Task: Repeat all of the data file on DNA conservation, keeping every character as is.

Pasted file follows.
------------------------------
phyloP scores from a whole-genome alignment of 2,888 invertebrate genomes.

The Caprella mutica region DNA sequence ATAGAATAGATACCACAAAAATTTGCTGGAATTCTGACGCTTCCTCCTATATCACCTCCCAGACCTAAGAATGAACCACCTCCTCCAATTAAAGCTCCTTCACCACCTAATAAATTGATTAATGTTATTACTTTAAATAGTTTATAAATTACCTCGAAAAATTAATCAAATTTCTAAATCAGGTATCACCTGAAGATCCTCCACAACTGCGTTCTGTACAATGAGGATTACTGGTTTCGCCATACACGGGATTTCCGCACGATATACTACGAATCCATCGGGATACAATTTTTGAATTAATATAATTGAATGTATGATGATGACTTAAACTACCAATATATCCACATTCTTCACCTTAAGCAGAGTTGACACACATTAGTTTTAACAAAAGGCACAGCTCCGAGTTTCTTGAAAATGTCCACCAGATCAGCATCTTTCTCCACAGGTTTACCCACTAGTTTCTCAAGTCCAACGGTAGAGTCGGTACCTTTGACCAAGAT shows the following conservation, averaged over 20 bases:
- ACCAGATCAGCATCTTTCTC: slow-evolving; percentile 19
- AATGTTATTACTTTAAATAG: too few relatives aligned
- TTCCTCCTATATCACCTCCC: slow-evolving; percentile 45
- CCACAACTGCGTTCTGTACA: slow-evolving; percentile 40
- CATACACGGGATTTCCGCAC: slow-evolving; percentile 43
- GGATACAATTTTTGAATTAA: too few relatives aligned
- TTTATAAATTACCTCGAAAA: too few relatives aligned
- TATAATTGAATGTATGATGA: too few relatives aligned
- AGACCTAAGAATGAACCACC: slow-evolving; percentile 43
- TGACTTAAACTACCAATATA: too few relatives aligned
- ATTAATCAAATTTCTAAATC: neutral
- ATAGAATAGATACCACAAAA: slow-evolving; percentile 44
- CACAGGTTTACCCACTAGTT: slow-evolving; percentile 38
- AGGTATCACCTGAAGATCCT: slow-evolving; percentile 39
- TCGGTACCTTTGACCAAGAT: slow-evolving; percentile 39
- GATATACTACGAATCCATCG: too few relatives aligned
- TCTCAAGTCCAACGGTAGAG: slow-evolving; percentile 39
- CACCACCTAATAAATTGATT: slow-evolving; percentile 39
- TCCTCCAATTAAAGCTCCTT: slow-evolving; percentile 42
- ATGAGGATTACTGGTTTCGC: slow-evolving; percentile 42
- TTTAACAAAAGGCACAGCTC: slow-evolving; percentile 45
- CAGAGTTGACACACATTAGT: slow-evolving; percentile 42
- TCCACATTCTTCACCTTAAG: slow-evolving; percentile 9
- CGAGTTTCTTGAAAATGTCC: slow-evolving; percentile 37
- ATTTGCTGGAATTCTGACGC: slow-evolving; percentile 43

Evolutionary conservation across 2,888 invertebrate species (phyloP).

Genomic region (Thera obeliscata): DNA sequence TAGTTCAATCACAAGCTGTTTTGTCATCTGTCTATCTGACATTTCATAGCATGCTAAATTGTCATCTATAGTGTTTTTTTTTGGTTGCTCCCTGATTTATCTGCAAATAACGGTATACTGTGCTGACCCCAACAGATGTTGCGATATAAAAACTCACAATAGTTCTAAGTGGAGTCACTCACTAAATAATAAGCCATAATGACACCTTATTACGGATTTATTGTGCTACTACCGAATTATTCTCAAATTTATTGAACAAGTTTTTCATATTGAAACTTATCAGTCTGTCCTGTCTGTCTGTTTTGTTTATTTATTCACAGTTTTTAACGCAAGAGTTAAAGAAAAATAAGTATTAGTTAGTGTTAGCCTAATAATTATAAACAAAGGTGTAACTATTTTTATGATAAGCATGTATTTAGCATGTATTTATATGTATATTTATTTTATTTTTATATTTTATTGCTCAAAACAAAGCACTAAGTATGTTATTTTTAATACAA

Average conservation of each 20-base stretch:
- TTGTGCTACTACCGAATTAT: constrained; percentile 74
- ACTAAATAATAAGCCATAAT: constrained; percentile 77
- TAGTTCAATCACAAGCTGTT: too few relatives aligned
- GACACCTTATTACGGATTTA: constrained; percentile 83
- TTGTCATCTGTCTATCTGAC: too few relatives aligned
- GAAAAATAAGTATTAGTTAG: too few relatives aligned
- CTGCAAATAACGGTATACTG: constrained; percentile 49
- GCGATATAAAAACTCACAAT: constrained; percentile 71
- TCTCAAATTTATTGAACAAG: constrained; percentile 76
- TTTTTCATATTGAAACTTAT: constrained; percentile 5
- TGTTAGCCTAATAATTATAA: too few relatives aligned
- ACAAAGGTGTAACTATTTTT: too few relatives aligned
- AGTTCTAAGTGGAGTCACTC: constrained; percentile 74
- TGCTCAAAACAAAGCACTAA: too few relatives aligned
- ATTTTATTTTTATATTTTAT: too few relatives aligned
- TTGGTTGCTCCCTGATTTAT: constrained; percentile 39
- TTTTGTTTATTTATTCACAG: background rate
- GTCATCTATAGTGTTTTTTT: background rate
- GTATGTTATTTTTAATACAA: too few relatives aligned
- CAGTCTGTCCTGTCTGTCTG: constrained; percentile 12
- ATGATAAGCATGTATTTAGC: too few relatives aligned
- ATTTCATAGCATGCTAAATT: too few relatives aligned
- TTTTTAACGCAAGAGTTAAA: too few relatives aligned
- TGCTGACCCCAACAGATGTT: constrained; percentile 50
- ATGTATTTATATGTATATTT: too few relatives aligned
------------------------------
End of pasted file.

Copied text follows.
phyloP scores from a whole-genome alignment of 2,888 invertebrate genomes.

The Caprella mutica region DNA sequence ATAGAATAGATACCACAAAAATTTGCTGGAATTCTGACGCTTCCTCCTATATCACCTCCCAGACCTAAGAATGAACCACCTCCTCCAATTAAAGCTCCTTCACCACCTAATAAATTGATTAATGTTATTACTTTAAATAGTTTATAAATTACCTCGAAAAATTAATCAAATTTCTAAATCAGGTATCACCTGAAGATCCTCCACAACTGCGTTCTGTACAATGAGGATTACTGGTTTCGCCATACACGGGATTTCCGCACGATATACTACGAATCCATCGGGATACAATTTTTGAATTAATATAATTGAATGTATGATGATGACTTAAACTACCAATATATCCACATTCTTCACCTTAAGCAGAGTTGACACACATTAGTTTTAACAAAAGGCACAGCTCCGAGTTTCTTGAAAATGTCCACCAGATCAGCATCTTTCTCCACAGGTTTACCCACTAGTTTCTCAAGTCCAACGGTAGAGTCGGTACCTTTGACCAAGAT shows the following conservation, averaged over 20 bases:
- ACCAGATCAGCATCTTTCTC: slow-evolving; percentile 19
- AATGTTATTACTTTAAATAG: too few relatives aligned
- TTCCTCCTATATCACCTCCC: slow-evolving; percentile 45
- CCACAACTGCGTTCTGTACA: slow-evolving; percentile 40
- CATACACGGGATTTCCGCAC: slow-evolving; percentile 43
- GGATACAATTTTTGAATTAA: too few relatives aligned
- TTTATAAATTACCTCGAAAA: too few relatives aligned
- TATAATTGAATGTATGATGA: too few relatives aligned
- AGACCTAAGAATGAACCACC: slow-evolving; percentile 43
- TGACTTAAACTACCAATATA: too few relatives aligned
- ATTAATCAAATTTCTAAATC: neutral
- ATAGAATAGATACCACAAAA: slow-evolving; percentile 44
- CACAGGTTTACCCACTAGTT: slow-evolving; percentile 38
- AGGTATCACCTGAAGATCCT: slow-evolving; percentile 39
- TCGGTACCTTTGACCAAGAT: slow-evolving; percentile 39
- GATATACTACGAATCCATCG: too few relatives aligned
- TCTCAAGTCCAACGGTAGAG: slow-evolving; percentile 39
- CACCACCTAATAAATTGATT: slow-evolving; percentile 39
- TCCTCCAATTAAAGCTCCTT: slow-evolving; percentile 42
- ATGAGGATTACTGGTTTCGC: slow-evolving; percentile 42
- TTTAACAAAAGGCACAGCTC: slow-evolving; percentile 45
- CAGAGTTGACACACATTAGT: slow-evolving; percentile 42
- TCCACATTCTTCACCTTAAG: slow-evolving; percentile 9
- CGAGTTTCTTGAAAATGTCC: slow-evolving; percentile 37
- ATTTGCTGGAATTCTGACGC: slow-evolving; percentile 43

Evolutionary conservation across 2,888 invertebrate species (phyloP).

Genomic region (Thera obeliscata): DNA sequence TAGTTCAATCACAAGCTGTTTTGTCATCTGTCTATCTGACATTTCATAGCATGCTAAATTGTCATCTATAGTGTTTTTTTTTGGTTGCTCCCTGATTTATCTGCAAATAACGGTATACTGTGCTGACCCCAACAGATGTTGCGATATAAAAACTCACAATAGTTCTAAGTGGAGTCACTCACTAAATAATAAGCCATAATGACACCTTATTACGGATTTATTGTGCTACTACCGAATTATTCTCAAATTTATTGAACAAGTTTTTCATATTGAAACTTATCAGTCTGTCCTGTCTGTCTGTTTTGTTTATTTATTCACAGTTTTTAACGCAAGAGTTAAAGAAAAATAAGTATTAGTTAGTGTTAGCCTAATAATTATAAACAAAGGTGTAACTATTTTTATGATAAGCATGTATTTAGCATGTATTTATATGTATATTTATTTTATTTTTATATTTTATTGCTCAAAACAAAGCACTAAGTATGTTATTTTTAATACAA

Average conservation of each 20-base stretch:
- TTGTGCTACTACCGAATTAT: constrained; percentile 74
- ACTAAATAATAAGCCATAAT: constrained; percentile 77
- TAGTTCAATCACAAGCTGTT: too few relatives aligned
- GACACCTTATTACGGATTTA: constrained; percentile 83
- TTGTCATCTGTCTATCTGAC: too few relatives aligned
- GAAAAATAAGTATTAGTTAG: too few relatives aligned
- CTGCAAATAACGGTATACTG: constrained; percentile 49
- GCGATATAAAAACTCACAAT: constrained; percentile 71
- TCTCAAATTTATTGAACAAG: constrained; percentile 76
- TTTTTCATATTGAAACTTAT: constrained; percentile 5
- TGTTAGCCTAATAATTATAA: too few relatives aligned
- ACAAAGGTGTAACTATTTTT: too few relatives aligned
- AGTTCTAAGTGGAGTCACTC: constrained; percentile 74
- TGCTCAAAACAAAGCACTAA: too few relatives aligned
- ATTTTATTTTTATATTTTAT: too few relatives aligned
- TTGGTTGCTCCCTGATTTAT: constrained; percentile 39
- TTTTGTTTATTTATTCACAG: background rate
- GTCATCTATAGTGTTTTTTT: background rate
- GTATGTTATTTTTAATACAA: too few relatives aligned
- CAGTCTGTCCTGTCTGTCTG: constrained; percentile 12
- ATGATAAGCATGTATTTAGC: too few relatives aligned
- ATTTCATAGCATGCTAAATT: too few relatives aligned
- TTTTTAACGCAAGAGTTAAA: too few relatives aligned
- TGCTGACCCCAACAGATGTT: constrained; percentile 50
- ATGTATTTATATGTATATTT: too few relatives aligned